Writing your notes will then depend on the style and format of your book. Picture book notes can be relatively simple in format, whereas YA notes will require more complicated structure and age-appropriate questions and exploration.
Think creatively and outside the square when you write your notes. Keep your audience (age group) in mind, and think about the parts of the book that will offer the most ‘meat’ in an educational setting. Are their morals to be had in your storyline? Lessons to be learned? What other elements would fascinate children and which parts would they be intrigued to explore?
For my Riley books, I know the travel elements are really favoured by teachers – offering a way for children to armchair travel to different parts of Australia and the world. In my notes, I therefore explore each destination in greater detail – and offer really cool facts about each place that the teacher can discuss with the kids.
I also explore the cultural messaging deeply, particularly in my Hong Kong- and Beijing-based books. Kids love learning about these quirky, local idiosyncrasies. I present this material in a statement, question and answer format that allows the teacher to first present info then ask a question (and have the actual answer on hand).
Because my notes are for younger kids, I have geared them towards the teacher – to be read out in a group setting rather than a printable sheet kids can do themselves. Of course, this is another option for this age group – so it’s really up to you. Older kids would benefit from notes they can actively fill in and research themselves (ie: no providing answers!)
I actually write my notes in three parts – or ‘lessons’.
The first one is an exploration of the book – almost page-by-page. In the two Asia-based books, I take the teacher through each page and provide fascinating cultural info she can explore with the kids as she reads the book. In the subsequent Australian books, I offer information on both the location and the animal in question – that the teacher may or may not know. She can then pass these facts on to the kids and discuss them in a group setting.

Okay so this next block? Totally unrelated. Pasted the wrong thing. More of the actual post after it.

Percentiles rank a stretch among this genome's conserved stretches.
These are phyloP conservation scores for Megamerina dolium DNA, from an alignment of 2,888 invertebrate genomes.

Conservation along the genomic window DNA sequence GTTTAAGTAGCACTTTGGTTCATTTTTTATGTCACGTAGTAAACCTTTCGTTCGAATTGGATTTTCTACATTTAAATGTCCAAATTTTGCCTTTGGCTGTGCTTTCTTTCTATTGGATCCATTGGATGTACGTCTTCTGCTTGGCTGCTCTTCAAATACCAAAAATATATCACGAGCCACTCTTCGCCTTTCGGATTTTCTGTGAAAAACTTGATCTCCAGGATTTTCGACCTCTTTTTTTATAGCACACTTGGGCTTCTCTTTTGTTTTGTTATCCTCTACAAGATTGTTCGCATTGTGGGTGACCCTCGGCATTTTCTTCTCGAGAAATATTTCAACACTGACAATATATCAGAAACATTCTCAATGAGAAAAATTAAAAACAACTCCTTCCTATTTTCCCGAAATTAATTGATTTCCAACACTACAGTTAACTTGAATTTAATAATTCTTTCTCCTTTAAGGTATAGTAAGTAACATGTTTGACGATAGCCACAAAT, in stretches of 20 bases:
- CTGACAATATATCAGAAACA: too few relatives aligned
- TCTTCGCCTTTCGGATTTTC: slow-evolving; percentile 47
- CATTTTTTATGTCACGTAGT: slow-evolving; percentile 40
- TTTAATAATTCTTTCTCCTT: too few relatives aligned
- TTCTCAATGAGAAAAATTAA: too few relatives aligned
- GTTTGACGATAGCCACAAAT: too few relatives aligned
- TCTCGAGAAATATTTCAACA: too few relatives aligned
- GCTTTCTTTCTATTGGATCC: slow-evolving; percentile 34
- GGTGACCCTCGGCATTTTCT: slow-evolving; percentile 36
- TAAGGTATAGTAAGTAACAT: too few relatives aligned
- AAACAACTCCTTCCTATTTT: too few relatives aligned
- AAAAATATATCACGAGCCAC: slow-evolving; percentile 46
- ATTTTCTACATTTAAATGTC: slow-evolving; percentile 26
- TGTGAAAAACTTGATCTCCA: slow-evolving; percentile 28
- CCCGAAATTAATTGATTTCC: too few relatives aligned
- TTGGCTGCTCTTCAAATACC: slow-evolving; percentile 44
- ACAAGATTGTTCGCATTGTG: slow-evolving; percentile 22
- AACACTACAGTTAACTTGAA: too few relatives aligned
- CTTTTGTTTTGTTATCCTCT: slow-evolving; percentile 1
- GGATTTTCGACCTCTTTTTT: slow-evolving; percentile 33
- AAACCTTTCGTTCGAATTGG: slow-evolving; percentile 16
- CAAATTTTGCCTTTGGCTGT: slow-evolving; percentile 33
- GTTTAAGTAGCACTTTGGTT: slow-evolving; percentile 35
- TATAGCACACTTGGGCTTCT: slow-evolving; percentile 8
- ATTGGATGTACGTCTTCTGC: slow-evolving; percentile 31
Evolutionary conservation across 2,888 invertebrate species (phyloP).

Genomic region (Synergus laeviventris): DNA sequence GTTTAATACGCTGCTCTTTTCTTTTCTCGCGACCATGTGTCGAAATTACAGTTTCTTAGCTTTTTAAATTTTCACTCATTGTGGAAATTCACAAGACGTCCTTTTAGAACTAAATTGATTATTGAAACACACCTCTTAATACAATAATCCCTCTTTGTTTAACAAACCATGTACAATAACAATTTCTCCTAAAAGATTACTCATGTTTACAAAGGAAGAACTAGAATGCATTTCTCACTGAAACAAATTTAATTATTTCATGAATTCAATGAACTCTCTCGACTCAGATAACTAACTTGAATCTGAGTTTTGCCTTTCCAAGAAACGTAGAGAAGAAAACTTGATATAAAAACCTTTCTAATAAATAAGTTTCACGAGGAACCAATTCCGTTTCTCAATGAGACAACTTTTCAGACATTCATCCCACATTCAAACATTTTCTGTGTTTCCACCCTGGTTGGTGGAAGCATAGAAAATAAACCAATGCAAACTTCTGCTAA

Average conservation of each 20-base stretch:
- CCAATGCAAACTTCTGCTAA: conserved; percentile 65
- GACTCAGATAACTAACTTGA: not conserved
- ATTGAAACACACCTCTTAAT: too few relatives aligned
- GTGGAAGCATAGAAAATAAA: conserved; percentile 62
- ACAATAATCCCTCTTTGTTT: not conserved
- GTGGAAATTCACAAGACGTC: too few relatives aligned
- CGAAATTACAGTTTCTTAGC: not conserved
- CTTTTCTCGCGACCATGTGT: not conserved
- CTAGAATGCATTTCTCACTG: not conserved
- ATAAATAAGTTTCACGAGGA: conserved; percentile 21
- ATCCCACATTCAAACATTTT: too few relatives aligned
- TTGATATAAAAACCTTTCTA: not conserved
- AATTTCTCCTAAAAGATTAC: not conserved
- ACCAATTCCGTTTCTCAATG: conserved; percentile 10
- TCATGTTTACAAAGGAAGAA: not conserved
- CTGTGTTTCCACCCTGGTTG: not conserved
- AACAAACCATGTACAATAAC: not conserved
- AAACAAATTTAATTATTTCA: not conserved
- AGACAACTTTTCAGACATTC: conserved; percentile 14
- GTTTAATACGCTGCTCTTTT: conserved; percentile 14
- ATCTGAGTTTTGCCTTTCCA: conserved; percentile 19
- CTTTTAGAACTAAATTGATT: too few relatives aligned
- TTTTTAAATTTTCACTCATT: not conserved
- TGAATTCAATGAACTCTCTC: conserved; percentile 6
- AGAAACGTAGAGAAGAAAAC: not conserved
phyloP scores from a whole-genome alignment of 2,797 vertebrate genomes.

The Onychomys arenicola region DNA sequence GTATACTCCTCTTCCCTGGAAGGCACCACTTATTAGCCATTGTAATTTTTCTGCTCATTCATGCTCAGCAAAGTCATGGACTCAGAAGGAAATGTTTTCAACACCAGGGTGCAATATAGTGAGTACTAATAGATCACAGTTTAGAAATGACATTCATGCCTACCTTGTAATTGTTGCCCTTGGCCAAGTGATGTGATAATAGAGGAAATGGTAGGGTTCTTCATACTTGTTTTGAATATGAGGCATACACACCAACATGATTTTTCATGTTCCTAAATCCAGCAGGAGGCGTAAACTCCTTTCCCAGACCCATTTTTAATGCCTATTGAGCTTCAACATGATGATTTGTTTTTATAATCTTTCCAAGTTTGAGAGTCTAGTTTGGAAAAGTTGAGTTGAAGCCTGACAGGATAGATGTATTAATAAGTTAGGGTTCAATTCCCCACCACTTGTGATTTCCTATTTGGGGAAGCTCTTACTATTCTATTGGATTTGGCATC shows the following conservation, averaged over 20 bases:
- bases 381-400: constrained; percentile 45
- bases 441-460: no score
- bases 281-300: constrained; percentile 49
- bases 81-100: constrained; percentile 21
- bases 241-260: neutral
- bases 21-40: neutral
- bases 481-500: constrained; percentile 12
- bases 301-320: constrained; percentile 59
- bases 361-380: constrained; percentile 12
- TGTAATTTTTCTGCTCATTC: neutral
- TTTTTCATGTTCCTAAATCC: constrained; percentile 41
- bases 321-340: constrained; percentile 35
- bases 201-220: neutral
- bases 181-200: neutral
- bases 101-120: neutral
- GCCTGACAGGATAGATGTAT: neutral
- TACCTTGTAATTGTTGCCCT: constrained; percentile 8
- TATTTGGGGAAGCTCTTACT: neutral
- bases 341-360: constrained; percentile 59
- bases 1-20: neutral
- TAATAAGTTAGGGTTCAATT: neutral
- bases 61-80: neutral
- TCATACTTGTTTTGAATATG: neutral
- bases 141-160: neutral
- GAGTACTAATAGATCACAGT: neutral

In the second part of my notes, I focus on story writing and structure. Naturally, this is a huge part of the national curriculum, and covering this in more detail is the most requested topic by teachers.
The third part of the notes covers an actual activity – and for each book, I suggest a book-making activity that can be extended into a full unit of study. I presented a 14-week version of this activity at a local Canberra school during a Writer in Residence programme, and it was an enormous success.
At the end of my teachers’ notes, I provide links to other ancillary products I have online – like paper dolls to print and cut out, colouring sheets and other activities. I also let teachers know I am available to speak at schools, and I provide all appropriate web links.
Teachers’ notes may take some time to write and perfect, but they are a priceless offering for kids and teachers and a marvellous way to extend exposure for your work. I love the idea of my books being used in schools to educate children – and for me, this educational component is a huge part of why I write for kids.